The Canadian dollar sits almost flat when compared with Monday’s open despite today’s data showing the economy shed 212,800 jobs in January. This came as a surprise to analysts, who had roughly expected just slip in net employment of just 40,000, and resulted in the unemployment rate climbing from 8.8% to 9.4%.
The effects of the data release on the loonie were offset by a similar negative surprise in the US Nonfarm payrolls data, which undershot expectations to print at just +49,000, along with the details of the labour force survey highlighting the potentially temporary nature of the drop in employment.
The labour force survey highlighted that the sizably negative print in today’s data was due to the effects of December’s reference period occurring so early in the month (6th-12th December). After which, a number of provinces extended lockdown measures in response to increasing Covid-19 cases, while some including Quebec would close non-essential retailing and implement curfews. The closure of non-essential retail explains why the number of job losses are so high and concentrated on part-time workers. In comparison, employment levels in full-time work actually rose by 12,600, largely due to the 40,000 person jump in construction employment. Additionally, job losses were concentrated in Quebec and Ontario, which saw net employment losses of 251,000, while employment numbers actually increased in other provinces except Newfoundland and Labrador.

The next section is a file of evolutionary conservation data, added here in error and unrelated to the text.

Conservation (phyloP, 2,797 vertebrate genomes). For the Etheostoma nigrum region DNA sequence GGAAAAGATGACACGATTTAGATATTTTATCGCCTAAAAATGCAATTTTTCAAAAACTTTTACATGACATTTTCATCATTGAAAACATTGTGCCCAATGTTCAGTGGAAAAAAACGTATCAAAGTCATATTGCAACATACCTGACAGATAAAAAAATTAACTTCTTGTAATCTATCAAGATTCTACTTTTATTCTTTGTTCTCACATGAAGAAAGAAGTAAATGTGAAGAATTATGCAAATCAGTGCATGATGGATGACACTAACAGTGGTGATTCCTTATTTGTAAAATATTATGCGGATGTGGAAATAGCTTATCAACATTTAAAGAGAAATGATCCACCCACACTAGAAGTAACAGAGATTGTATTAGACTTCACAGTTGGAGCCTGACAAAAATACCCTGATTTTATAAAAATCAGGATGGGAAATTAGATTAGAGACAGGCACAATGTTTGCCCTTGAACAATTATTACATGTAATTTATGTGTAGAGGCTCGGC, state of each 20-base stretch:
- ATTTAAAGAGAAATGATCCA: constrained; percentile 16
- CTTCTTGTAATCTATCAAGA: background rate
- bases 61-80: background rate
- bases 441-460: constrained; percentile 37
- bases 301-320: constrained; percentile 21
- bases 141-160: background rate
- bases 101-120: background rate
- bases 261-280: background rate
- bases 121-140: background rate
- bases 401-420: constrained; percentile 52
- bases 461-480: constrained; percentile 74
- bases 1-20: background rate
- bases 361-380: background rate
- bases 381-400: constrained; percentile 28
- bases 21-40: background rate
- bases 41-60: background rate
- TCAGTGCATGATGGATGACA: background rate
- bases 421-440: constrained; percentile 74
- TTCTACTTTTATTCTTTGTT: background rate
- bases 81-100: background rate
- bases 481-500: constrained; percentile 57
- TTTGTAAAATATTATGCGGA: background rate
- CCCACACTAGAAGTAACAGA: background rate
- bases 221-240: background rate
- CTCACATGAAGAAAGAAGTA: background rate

Taken on the whole, while the labour force survey marked a dramatic unwinding in the labour market recovery, setting it back to levels not seen since August 2020, the effects look temporary and subject to the stringency of lockdown conditions.
Loonie unfazed by the unwravelling of Canada’s labour market recovery to sit flat against the dollar when measured over the course of the week
Author: Simon Harvey, FX Market Analyst